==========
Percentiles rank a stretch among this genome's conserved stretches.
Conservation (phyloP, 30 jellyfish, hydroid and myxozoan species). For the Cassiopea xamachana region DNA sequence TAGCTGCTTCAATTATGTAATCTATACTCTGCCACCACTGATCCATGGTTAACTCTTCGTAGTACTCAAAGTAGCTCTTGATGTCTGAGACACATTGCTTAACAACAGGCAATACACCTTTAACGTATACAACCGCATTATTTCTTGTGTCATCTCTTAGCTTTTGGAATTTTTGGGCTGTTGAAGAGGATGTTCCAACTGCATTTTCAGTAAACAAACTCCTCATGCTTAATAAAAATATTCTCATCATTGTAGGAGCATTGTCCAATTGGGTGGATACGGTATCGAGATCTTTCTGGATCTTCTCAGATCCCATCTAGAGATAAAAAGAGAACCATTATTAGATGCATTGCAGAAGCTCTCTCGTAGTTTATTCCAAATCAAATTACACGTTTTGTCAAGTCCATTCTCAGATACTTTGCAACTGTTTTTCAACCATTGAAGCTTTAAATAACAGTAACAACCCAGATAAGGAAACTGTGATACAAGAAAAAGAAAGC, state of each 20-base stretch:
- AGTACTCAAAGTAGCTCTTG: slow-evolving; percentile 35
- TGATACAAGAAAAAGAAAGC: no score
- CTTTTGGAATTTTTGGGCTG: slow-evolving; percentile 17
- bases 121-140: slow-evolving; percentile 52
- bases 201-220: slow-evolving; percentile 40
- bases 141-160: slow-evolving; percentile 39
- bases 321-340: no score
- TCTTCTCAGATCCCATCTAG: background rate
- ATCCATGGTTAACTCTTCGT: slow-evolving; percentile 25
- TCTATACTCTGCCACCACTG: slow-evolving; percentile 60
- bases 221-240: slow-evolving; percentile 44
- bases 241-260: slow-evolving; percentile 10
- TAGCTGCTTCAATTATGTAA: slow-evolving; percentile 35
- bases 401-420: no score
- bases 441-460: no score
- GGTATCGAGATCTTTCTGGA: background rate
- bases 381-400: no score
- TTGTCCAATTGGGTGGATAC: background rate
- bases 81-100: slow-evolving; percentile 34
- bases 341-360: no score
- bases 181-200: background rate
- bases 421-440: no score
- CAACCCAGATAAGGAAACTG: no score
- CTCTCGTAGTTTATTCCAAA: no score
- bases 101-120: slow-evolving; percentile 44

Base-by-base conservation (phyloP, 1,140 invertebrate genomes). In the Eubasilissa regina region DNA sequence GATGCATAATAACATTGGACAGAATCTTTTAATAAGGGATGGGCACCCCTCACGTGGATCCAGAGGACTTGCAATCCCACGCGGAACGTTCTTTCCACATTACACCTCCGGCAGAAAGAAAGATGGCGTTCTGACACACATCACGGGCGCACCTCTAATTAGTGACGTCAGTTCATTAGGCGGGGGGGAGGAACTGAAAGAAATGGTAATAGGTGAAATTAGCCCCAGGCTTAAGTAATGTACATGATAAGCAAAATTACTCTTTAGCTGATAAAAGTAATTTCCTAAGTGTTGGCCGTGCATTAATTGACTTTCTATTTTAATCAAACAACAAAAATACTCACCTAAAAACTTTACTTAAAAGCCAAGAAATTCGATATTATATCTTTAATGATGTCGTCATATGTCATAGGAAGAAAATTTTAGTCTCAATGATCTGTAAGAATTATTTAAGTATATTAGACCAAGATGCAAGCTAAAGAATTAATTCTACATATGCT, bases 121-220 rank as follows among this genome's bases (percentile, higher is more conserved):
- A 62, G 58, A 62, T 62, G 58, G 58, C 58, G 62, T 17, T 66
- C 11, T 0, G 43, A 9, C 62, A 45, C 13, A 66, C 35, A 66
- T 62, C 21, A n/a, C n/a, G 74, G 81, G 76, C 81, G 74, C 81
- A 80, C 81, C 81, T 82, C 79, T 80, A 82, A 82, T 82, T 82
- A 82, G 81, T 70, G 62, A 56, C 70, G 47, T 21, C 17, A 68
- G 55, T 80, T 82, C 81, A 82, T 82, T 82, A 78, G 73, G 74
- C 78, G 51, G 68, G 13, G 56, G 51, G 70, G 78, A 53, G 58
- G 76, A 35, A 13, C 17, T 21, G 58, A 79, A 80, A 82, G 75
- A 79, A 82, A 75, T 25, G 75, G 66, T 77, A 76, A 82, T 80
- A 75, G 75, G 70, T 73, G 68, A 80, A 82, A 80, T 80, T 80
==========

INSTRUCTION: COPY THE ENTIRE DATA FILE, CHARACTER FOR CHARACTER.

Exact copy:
Percentiles rank a stretch among this genome's conserved stretches.
Conservation (phyloP, 30 jellyfish, hydroid and myxozoan species). For the Cassiopea xamachana region DNA sequence TAGCTGCTTCAATTATGTAATCTATACTCTGCCACCACTGATCCATGGTTAACTCTTCGTAGTACTCAAAGTAGCTCTTGATGTCTGAGACACATTGCTTAACAACAGGCAATACACCTTTAACGTATACAACCGCATTATTTCTTGTGTCATCTCTTAGCTTTTGGAATTTTTGGGCTGTTGAAGAGGATGTTCCAACTGCATTTTCAGTAAACAAACTCCTCATGCTTAATAAAAATATTCTCATCATTGTAGGAGCATTGTCCAATTGGGTGGATACGGTATCGAGATCTTTCTGGATCTTCTCAGATCCCATCTAGAGATAAAAAGAGAACCATTATTAGATGCATTGCAGAAGCTCTCTCGTAGTTTATTCCAAATCAAATTACACGTTTTGTCAAGTCCATTCTCAGATACTTTGCAACTGTTTTTCAACCATTGAAGCTTTAAATAACAGTAACAACCCAGATAAGGAAACTGTGATACAAGAAAAAGAAAGC, state of each 20-base stretch:
- AGTACTCAAAGTAGCTCTTG: slow-evolving; percentile 35
- TGATACAAGAAAAAGAAAGC: no score
- CTTTTGGAATTTTTGGGCTG: slow-evolving; percentile 17
- bases 121-140: slow-evolving; percentile 52
- bases 201-220: slow-evolving; percentile 40
- bases 141-160: slow-evolving; percentile 39
- bases 321-340: no score
- TCTTCTCAGATCCCATCTAG: background rate
- ATCCATGGTTAACTCTTCGT: slow-evolving; percentile 25
- TCTATACTCTGCCACCACTG: slow-evolving; percentile 60
- bases 221-240: slow-evolving; percentile 44
- bases 241-260: slow-evolving; percentile 10
- TAGCTGCTTCAATTATGTAA: slow-evolving; percentile 35
- bases 401-420: no score
- bases 441-460: no score
- GGTATCGAGATCTTTCTGGA: background rate
- bases 381-400: no score
- TTGTCCAATTGGGTGGATAC: background rate
- bases 81-100: slow-evolving; percentile 34
- bases 341-360: no score
- bases 181-200: background rate
- bases 421-440: no score
- CAACCCAGATAAGGAAACTG: no score
- CTCTCGTAGTTTATTCCAAA: no score
- bases 101-120: slow-evolving; percentile 44

Base-by-base conservation (phyloP, 1,140 invertebrate genomes). In the Eubasilissa regina region DNA sequence GATGCATAATAACATTGGACAGAATCTTTTAATAAGGGATGGGCACCCCTCACGTGGATCCAGAGGACTTGCAATCCCACGCGGAACGTTCTTTCCACATTACACCTCCGGCAGAAAGAAAGATGGCGTTCTGACACACATCACGGGCGCACCTCTAATTAGTGACGTCAGTTCATTAGGCGGGGGGGAGGAACTGAAAGAAATGGTAATAGGTGAAATTAGCCCCAGGCTTAAGTAATGTACATGATAAGCAAAATTACTCTTTAGCTGATAAAAGTAATTTCCTAAGTGTTGGCCGTGCATTAATTGACTTTCTATTTTAATCAAACAACAAAAATACTCACCTAAAAACTTTACTTAAAAGCCAAGAAATTCGATATTATATCTTTAATGATGTCGTCATATGTCATAGGAAGAAAATTTTAGTCTCAATGATCTGTAAGAATTATTTAAGTATATTAGACCAAGATGCAAGCTAAAGAATTAATTCTACATATGCT, bases 121-220 rank as follows among this genome's bases (percentile, higher is more conserved):
- A 62, G 58, A 62, T 62, G 58, G 58, C 58, G 62, T 17, T 66
- C 11, T 0, G 43, A 9, C 62, A 45, C 13, A 66, C 35, A 66
- T 62, C 21, A n/a, C n/a, G 74, G 81, G 76, C 81, G 74, C 81
- A 80, C 81, C 81, T 82, C 79, T 80, A 82, A 82, T 82, T 82
- A 82, G 81, T 70, G 62, A 56, C 70, G 47, T 21, C 17, A 68
- G 55, T 80, T 82, C 81, A 82, T 82, T 82, A 78, G 73, G 74
- C 78, G 51, G 68, G 13, G 56, G 51, G 70, G 78, A 53, G 58
- G 76, A 35, A 13, C 17, T 21, G 58, A 79, A 80, A 82, G 75
- A 79, A 82, A 75, T 25, G 75, G 66, T 77, A 76, A 82, T 80
- A 75, G 75, G 70, T 73, G 68, A 80, A 82, A 80, T 80, T 80